Federal authorities have arrested a third man they said was linked to the September kidnapping of a Georgia teenager. In a press release Wednesday, the FBI said it arrested 28-year-old Tony Maurice Graves on Friday on a charge of conspiracy to kidnap. The agency said Graves, along with 29-year-old Wildrego Jackson, who was arrested nearly a month ago, were involved in abducting 14-year-old Ayvani Perez on Sept. 17 in Clayton County. Also wanted in connection with Ayvani’s abduction was 40-year-old Juan Alberto Contreras-Rodriguez, a Mexican national authorities busted in a 2012 anti-drug trafficking raid. He is currently being held on immigration-related charges, according to the FBI. According to a federal affidavit, the 36-hour drama began when two armed men demanded money and jewelry from Ayvani’s mother. When the mother did not comply, the men took Ayvani, the affidavit said. The same men later returned the girl unharmed to her aunt’s house in Conyers, the affidavit said. It remains unclear whether the abduction was random. Phone calls abductors made to Ayvani’s family demanding ransom and drugs allowed authorities to trace their phone records, which they said led to Jackson’s arrest the next day. Authorities have not detailed how the men were arrested.


A family of four was found dead inside a home in northwest Indiana. Police say they died from carbon monoxide poisoning. Officers were called to the home in Merrillville Wednesday night to conduct a well-being check. They found the bodies of 11-year-old Morgan Nichols, 13-year-old Matthew Nichols and their parents—41-year-old Michael Nichols and 38-year-old Kennetha Purnell. The family was moving into the home, and did not have power. Investigators say the carbon monoxide came from a gas generator that was found in the garage. Officials say the family may have died on Saturday.

North Carolina

A former Florida A&M football player fatally shot by police in Charlotte, was clearly seeking help after a car wreck—and video from the squad car’s dashboard camera will prove it, an attorney for the man’s family said Wednesday. Officer Randall Kerrick shot the unarmed Jonathan Ferrell, 24, last month after a woman—home alone with her 1-year-old child—called 911 and reported that someone was trying to break down her front door. Ferrell had wrecked his car down the street and had simply gone to the nearest home seeking help, family attorney Chris Chestnut said. “I completely understand her situation. She’s at home by herself, two in the morning, with a baby. I completely understand that she was frightened,” Chestnut said. “But had she taken the time to just speak through the door and find out what was going on, rather than say, ‘He’s trying to rob me’ or ‘He’s trying to beat down the door,’ I think she would’ve had a different understanding.”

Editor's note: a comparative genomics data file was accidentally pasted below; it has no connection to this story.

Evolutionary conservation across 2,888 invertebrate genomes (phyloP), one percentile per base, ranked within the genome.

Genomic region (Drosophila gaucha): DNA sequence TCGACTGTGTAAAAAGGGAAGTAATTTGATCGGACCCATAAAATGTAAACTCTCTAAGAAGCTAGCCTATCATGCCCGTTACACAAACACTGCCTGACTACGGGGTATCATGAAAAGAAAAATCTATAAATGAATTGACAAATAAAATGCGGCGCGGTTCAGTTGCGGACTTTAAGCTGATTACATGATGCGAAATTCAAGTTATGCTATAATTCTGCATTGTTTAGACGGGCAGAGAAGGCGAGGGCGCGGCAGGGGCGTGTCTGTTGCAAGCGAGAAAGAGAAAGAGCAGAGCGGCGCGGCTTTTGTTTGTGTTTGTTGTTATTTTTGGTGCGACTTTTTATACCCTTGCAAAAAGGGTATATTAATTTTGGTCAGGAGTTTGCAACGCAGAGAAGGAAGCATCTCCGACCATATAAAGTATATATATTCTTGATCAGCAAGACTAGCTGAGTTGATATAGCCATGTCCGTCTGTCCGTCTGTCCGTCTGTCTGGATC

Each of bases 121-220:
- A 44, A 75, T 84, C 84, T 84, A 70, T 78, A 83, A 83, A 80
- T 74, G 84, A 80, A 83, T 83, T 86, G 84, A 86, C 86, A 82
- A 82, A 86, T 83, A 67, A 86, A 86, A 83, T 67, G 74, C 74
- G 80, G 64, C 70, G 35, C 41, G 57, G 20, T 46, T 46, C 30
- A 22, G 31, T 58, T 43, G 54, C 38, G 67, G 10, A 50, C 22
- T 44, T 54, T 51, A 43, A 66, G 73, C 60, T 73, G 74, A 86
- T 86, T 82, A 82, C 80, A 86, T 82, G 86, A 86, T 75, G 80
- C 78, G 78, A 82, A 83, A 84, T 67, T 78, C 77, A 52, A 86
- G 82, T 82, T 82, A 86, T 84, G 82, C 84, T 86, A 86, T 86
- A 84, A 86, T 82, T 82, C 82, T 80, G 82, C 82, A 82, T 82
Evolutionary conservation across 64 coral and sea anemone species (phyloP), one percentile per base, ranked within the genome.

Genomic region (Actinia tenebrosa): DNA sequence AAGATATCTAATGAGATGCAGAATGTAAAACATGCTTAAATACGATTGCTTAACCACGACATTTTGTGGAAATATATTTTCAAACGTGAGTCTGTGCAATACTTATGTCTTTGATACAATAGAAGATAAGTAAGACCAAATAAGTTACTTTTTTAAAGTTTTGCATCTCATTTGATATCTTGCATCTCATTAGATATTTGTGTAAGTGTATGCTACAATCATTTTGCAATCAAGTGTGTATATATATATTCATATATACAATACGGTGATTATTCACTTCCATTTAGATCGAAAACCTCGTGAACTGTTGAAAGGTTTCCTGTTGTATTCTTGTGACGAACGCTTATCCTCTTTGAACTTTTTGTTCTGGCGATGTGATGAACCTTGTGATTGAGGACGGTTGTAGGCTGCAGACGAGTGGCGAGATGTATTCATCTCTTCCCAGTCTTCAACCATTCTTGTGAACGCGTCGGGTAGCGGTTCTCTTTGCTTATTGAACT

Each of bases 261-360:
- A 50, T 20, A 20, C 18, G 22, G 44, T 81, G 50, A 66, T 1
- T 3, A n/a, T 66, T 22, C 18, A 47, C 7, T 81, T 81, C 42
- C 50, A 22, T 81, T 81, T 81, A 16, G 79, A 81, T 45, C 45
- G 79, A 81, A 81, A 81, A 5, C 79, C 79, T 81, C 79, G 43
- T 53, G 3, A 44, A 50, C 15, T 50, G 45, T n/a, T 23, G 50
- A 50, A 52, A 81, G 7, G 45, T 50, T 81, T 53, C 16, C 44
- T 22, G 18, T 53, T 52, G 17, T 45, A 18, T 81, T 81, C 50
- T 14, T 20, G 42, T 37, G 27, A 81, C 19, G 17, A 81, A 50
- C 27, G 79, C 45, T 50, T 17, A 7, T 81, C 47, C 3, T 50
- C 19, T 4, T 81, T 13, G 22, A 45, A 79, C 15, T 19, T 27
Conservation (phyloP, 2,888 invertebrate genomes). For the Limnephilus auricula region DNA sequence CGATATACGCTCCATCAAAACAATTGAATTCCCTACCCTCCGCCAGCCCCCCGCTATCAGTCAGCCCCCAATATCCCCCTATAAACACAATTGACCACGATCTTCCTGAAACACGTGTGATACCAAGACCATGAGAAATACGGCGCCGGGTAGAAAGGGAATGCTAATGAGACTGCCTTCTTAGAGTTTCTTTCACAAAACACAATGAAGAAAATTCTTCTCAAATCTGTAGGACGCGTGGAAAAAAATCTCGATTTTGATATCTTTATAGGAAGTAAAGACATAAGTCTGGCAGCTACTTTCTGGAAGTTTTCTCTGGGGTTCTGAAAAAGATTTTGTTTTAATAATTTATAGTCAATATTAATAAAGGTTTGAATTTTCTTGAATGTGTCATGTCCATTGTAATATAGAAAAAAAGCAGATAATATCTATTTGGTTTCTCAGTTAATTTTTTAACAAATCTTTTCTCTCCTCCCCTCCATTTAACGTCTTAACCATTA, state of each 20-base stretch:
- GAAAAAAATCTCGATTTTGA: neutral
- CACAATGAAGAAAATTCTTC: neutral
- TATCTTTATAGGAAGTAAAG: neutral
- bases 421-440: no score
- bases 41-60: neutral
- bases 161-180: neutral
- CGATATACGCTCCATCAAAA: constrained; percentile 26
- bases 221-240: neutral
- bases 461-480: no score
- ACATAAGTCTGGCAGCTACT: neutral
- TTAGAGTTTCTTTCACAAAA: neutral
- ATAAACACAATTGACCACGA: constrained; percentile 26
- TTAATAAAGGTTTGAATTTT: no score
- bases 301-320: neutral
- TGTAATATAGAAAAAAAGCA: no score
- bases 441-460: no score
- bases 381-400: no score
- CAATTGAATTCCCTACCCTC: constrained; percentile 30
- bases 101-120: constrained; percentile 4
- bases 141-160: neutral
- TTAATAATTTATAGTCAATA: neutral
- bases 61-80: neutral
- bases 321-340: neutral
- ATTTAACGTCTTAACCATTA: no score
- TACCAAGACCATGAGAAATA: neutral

Two fast-attack U.S. Navy submarines have been selected as the initial two Virginia-class subs that will integrate female officers onto their vessels. The secretary of the Navy announced Monday that the USS Virginia (SSN-74) and USS Minnesota (SSN 783), both homeported in Groton, Conn., were chosen. Six female officers, two Supply Corps and four nuclear-trained officers, will report aboard the subs no later than January 2015. “Female officers serving aboard Virginia-class submarines is the next natural step to more fully integrate women into the submarine force,” said Secretary of the Navy Ray Mabus. “There are many extremely talented and capable women with a desire to succeed in this field and the submarine force will be stronger because of their efforts.” The Navy officially changed their policy prohibiting women serving on subs in 2010. Since then, 43 women have been integrated onto six Ohio-class ballistic-missile and guided-missile submarines. Further Virginia-class integration is being planned.

Compiled By Juliana Norwood. CNN News Wire contributed to this story.